Marie-Josée Fortin and Grace Skogstad receive 2021 JJ Berry Smith Award for Doctoral Supervision
Prof. Marie-Josée Fortin (Department of Ecology and Evolutionary Biology) and Prof. Grace Skogstad (Department of Political Science) have been recognized with the 2021 JJ Berry Smith Award for Doctoral Supervision. The award honours active faculty members who, over a minimum of a 15-year period, have demonstrated excellence in graduate supervision at the University of Toronto. Two recipients are announced each year, one in the Physical/Life Sciences and one in the Humanities/Social Sciences.
‘My success is in my students’ achievements.’
Colleagues and students of University Professor Marie-Josée Fortin have heard her say this, and it reflects the commitment to graduate student mentoring that’s led to her being named a recipient of the 2021 JJ Berry Smith Doctoral Supervision Award.
The awards are presented by the School of Graduate Studies to an active faculty member who, over a minimum 15-year period, has demonstrated graduate supervision excellence at the University of Toronto.
Fortin is a professor in the Faculty of Arts & Science’s Department of Ecology & Evolutionary Biology where she investigates the role space plays in ecological processes, biodiversity and ecosystems.
Her work intertwines several disciplines — spatial ecology, conservation, network theory, forest ecology, disturbance ecology, community ecology, landscape genetics, spatial epidemiology, geography, spatial statistics and spatially-explicit modeling.
Fortin has been inspiring graduate students for over 25 years, advising or co-advising a remarkable 60 doctoral students. The research of these young academics has resulted in over 90 research publications and almost 200 talks delivered in scientific meetings and symposia.
These doctoral students have gone onto careers in academia as well as NGOs and the private sector. Fortin’s mentorship activities are on an international scale and she has been especially active in mentoring women in the biological sciences. Fortin is also a Fellow of the Royal Society of Canada, recipient of the 2019 President’s Award from the Canadian Society of Ecology & Evolution, and Canada Research Chair (Tier 1) in Spatial Ecology.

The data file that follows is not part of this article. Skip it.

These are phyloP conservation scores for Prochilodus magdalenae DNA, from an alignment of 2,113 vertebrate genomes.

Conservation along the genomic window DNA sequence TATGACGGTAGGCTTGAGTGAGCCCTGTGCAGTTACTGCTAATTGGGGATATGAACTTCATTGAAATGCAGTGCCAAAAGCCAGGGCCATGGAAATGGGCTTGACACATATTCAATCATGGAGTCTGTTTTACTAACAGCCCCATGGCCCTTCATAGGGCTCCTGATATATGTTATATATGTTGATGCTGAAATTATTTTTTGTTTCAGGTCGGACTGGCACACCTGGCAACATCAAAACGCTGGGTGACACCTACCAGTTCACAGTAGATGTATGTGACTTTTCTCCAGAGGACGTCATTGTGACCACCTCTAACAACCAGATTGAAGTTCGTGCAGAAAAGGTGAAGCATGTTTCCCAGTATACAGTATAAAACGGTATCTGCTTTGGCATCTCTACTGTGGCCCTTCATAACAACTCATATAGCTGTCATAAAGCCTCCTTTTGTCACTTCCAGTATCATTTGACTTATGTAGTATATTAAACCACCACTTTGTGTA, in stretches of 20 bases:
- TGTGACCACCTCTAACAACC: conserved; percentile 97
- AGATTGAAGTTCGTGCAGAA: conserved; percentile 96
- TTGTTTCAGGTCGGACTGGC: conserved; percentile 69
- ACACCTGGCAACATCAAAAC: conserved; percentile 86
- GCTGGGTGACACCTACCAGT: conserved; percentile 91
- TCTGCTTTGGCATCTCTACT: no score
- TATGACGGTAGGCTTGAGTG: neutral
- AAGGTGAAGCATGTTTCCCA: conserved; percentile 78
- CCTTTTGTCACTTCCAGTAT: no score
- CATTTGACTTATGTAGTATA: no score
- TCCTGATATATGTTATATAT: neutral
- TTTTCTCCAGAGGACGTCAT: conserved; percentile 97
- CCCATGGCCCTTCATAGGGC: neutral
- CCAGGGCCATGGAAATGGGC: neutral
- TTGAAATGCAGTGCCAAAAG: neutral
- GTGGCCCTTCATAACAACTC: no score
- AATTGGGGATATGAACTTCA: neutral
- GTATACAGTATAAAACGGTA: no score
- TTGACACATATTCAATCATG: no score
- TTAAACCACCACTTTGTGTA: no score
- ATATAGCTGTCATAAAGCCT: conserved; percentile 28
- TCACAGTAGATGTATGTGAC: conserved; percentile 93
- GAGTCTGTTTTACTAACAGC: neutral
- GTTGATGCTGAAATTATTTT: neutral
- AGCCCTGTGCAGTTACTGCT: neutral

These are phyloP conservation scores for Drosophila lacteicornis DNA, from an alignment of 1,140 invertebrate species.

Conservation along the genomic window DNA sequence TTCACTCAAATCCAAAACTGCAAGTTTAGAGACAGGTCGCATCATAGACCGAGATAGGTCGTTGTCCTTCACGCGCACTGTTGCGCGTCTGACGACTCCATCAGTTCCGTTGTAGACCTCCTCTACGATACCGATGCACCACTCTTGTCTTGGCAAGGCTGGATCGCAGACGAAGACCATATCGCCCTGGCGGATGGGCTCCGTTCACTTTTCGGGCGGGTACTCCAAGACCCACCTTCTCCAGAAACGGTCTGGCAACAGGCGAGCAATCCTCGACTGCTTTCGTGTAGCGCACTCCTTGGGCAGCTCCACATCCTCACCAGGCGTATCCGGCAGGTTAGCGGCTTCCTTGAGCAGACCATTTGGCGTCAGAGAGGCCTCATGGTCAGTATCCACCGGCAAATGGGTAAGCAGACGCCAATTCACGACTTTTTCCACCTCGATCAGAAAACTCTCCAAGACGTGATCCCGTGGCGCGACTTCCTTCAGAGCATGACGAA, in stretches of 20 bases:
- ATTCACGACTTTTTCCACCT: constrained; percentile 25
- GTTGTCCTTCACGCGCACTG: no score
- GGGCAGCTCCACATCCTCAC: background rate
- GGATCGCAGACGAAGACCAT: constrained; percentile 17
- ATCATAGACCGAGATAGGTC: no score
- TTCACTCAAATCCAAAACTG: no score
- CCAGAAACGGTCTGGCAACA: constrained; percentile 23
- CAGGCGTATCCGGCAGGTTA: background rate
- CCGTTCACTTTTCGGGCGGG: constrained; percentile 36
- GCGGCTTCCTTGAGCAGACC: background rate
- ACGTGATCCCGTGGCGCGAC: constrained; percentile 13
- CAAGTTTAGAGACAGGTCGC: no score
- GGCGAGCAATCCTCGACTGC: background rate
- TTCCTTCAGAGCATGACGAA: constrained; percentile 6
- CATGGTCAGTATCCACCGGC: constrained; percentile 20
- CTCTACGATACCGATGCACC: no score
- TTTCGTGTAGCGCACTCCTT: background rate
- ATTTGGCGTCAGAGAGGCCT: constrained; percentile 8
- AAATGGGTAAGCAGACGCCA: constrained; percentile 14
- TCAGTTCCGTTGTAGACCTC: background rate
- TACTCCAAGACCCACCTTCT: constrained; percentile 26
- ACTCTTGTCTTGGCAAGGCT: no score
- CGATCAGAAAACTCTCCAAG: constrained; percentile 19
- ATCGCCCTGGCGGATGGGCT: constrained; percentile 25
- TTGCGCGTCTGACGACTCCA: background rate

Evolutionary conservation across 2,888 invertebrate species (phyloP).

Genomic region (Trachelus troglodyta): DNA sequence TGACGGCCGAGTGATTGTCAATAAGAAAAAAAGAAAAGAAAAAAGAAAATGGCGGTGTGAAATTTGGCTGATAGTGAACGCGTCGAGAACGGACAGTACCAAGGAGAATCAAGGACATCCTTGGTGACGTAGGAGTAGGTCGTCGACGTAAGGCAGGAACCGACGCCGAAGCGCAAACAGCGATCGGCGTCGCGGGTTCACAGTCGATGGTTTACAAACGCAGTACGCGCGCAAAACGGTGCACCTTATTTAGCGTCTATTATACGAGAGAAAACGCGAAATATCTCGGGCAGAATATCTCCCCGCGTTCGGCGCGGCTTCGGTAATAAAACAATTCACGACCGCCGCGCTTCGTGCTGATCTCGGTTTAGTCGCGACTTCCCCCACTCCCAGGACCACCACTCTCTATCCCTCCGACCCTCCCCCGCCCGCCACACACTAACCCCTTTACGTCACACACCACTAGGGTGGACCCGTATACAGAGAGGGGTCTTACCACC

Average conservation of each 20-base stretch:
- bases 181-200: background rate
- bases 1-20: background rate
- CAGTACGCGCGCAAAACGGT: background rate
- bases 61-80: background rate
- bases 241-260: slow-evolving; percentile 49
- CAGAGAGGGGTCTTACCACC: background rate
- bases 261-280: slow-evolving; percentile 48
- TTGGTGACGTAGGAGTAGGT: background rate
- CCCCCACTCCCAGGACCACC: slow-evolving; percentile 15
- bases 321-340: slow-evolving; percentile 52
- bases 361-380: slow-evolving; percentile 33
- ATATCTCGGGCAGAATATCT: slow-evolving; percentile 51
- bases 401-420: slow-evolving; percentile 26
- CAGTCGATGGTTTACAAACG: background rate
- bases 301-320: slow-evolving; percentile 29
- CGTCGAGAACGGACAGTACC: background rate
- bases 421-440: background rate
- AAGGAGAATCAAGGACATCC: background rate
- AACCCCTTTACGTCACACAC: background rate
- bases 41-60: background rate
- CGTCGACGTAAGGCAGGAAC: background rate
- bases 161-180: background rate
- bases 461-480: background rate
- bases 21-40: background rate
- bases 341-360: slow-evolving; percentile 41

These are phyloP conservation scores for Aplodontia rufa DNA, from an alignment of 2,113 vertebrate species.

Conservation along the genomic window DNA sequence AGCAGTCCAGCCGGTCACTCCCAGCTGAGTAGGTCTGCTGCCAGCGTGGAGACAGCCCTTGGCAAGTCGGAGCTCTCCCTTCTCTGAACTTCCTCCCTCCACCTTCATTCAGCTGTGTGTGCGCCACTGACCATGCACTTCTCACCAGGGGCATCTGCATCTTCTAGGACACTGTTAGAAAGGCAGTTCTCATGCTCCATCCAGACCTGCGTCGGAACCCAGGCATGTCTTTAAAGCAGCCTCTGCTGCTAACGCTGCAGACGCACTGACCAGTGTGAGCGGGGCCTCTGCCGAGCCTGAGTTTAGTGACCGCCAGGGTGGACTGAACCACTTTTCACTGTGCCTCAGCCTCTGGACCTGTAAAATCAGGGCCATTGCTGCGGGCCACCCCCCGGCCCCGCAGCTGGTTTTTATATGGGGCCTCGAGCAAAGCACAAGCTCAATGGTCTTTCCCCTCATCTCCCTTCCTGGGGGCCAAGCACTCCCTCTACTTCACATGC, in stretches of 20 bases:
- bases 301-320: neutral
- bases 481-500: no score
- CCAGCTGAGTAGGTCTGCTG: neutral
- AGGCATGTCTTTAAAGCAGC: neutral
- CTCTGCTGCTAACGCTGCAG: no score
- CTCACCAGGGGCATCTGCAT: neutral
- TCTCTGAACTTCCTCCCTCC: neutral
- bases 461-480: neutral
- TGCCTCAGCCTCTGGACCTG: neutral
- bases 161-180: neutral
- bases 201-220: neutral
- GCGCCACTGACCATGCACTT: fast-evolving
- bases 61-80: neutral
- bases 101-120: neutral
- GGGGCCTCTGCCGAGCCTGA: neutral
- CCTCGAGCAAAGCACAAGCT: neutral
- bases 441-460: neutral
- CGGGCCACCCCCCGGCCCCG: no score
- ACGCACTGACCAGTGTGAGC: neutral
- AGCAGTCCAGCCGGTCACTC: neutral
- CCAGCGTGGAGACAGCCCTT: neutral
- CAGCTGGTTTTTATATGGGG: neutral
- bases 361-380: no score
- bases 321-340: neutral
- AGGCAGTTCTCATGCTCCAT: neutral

Read the full story on SGS Celebrates.
For Professor Skogstad, who has been teaching at the University of Toronto for 35 years, the JJ Berry Smith Award “means everything.” “I want to thank all the people who supported my nomination,” she says. “There were so many people who were meritorious and could have won this award. It’s a great honour. ”
Skogstad began her career at U of T in 1986, when she joined the Department of Political Science as an Associate Professor after earning her PhD from the University of British Columbia. Even then, early on in her career, she had a knack for finding the very best in her students— her very first doctoral student would go on to become a professor at Yale.
Skogstad says her mentorship style proceeds from two major principles. First, a supervisor must stick by her students through thick and thin. (“I’ve never given up on a student,” she says. “I want to make sure they know I believe in them.”) Second, students must be encouraged to take ownership of their projects, even as they benefit from their mentor’s guidance (“a fine line,” she admits). “I think it’s important to guide and direct, but not to dictate.”
Aside from her teaching and research, Skogstad has also made her mark on graduate education through major administrative roles. From 2012 to 2020, she served as Chair of the Department of Political Science at the University of Toronto Scarborough, and, in 2020-21 as UTSC’s Interim, Associate Vice-Principal Research, Strategic Initiatives. A former President of the Canadian Political Science Association, she is the current President of the International Public Policy Association, where she has been involved since 2013 in the international training of PhD students in public policy.
Read the full story on SGS Celebrates.
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